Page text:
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with science, knows full well of Mr. Cassin's rare acquirements in this particular department of Natural History.

And we now gladly avail of this opportune occasion to make our public acknowledgments to this gentleman for his many valuable suggestions in reference to the execution of these drawings, the securing of which, by the by, has been by far the most difficult-in fact, we may freely say, the only unpleasant as well as vexatious portion of our task. We also return thanks to Mr. John Krider for his generous aid in supplying us with the skins of several specimens of Birds, which assisted materially in insuring correct Drawings.

This is not the only good service that Mr. Krider has done us as well as the rest of the craft during the last year; for, independent of the many fine Guns that he has turned out from his workshop, he has, with the valuable assistance of his friend, Jr. H. M. Klapp, furnished us with his “Sporting Anecdotes," a book replete not only with amusing but very instructive in. formation regarding the habits of our Game Birds, Sporting Dogs, &c. &c.

Mr. George White, the principal Draughtsman, and I may say pupil of Mr. Cassin's in this particular kind of Drawing, has displayed much taste as well as artistic skill in his delineations of the Birds, and we doubt if he has many, if any, equal on this side of the vasty deep in this special branch of Designing. IIis Chapter Headings and many of the Vignettes are also spirited and characteristic; the Title Page of the Four Seasons, and Frontispiece as well, are very pleasing compositions, and give still further evidences of his talent and genius as an Artist.

With these few comments, we again send our volume forth from the press, trusting, as before, far more to the well-known generosity of the craft for its kind reception, than to any great merit of its own, but at the same time bearing in mind the good old Latin proverb, that—"Frustra laborat qui omnibus placere studet."

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CHAPTER II.

Sensation in Feathers; Necessity of this Sensation; Particularly in Noc-

turnal Birds; How preserved in its highest state of perfection-Provisions
of Nature-Change of Plumage in the Northern Regions; Cause of this
change-Protection afforded from various Animals of Prey-Preserves
the Natural Warmth, and prevents the waste of Heat-Moulting of Birds
-Periods of Moulting-Fowl that procreate in the far North . .

36

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CHAPTER V.

Art of Shooting on the Wing— The first grand desideratum-Possession of a

good Gun-Coolness and deliberation-Shooting Swallows-Wonderful feats
in Shooting-Great difference between shooting at some particular objects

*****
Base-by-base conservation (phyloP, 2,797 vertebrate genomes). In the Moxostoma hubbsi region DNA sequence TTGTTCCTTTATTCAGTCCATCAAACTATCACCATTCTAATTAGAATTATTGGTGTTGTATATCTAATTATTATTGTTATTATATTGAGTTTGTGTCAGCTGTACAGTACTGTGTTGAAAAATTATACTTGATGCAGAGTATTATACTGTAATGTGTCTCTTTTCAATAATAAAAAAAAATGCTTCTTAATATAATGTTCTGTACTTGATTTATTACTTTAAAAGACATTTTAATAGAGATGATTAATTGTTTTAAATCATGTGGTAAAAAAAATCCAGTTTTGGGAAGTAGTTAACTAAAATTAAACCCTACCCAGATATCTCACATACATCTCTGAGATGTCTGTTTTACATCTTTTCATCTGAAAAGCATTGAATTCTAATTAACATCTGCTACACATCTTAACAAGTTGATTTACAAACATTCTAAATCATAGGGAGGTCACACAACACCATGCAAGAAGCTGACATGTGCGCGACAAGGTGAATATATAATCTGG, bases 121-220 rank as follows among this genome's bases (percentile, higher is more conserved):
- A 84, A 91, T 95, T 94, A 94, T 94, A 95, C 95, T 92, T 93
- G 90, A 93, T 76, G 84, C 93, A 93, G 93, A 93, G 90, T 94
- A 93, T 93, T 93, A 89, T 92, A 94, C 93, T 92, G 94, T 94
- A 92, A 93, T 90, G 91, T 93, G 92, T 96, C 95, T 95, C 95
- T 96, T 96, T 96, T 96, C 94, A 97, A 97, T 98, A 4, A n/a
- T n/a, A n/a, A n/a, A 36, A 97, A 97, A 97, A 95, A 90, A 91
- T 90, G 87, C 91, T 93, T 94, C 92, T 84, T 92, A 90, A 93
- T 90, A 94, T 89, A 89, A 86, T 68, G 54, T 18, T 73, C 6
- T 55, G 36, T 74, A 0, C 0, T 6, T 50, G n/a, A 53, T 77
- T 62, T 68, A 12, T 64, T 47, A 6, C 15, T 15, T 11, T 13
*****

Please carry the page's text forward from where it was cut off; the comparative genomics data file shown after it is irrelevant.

and shooting at Game Birds-Dogs come to a stand-How to approach
the Game-Position of the Gun-Firing at random-Feeling of anxiety-
Discomposure on the Flushing of a Covey-Cross Shooting-Velocity of
Flight of the Partridge-Sighting the Gun--Philosophy of Sighting the
Gun-Crossing to the right-Crossing to the left-Going from you-Going
over your head-Covert Shooting-Beating bushes with the Gun-Both
eyes open-Snap Shot-Poking Shot-Excellency of American Sportsmen

PAGE
as compared with English—Difference between Shooting in our Coverts
and Shooting in the English Preserves-Mr. Fowler's statements as regards
our Game, and American Sporting generally-How erroneous his views-
Killing clean—The advantages of nice Shooting-Distances that Birds
should be killed . . . . . . . . . . . 47

CHAPTER VI.
The Partridge-Their wide dissemination-Where found-Nomenclature-

Description-Habits-When shy and wild-Perching upon trees-They
delight in the open country-Time of feeding-Time of leaving their roost

-Basking in the mid-day sun — Ridding themselves of Vermin-Not
strictly migratory-During deep snows—The Running Season—The course
they pursue at this season-Numbers taken in traps-What course the
prudent Sportsman should pursue at this inclement season-Their Fecun-
dity-Period of Pairing—More Male Birds hatched than Females-Battles
resulting from this circumstance—This fact well established in the English
variety—The destruction of the surplus Males-Completion of their Nests;
where placed; how constructed–The Eggs; their number-Fecundity of
the English Partridge-Fecundity of the American--Period of Incubation
-Their Habits while Setting--Strictly Monogamous- When the Young are
able to fly-During inclement weather-Leaving the nest-Actions of
the Young Birds, of the Parents, in time of danger-Their affection for
their Progeny-Battle with Snakes-Snakes “charming Birds ;vulgar
error-Domestication-Their wild nature-Cannot bear close confinement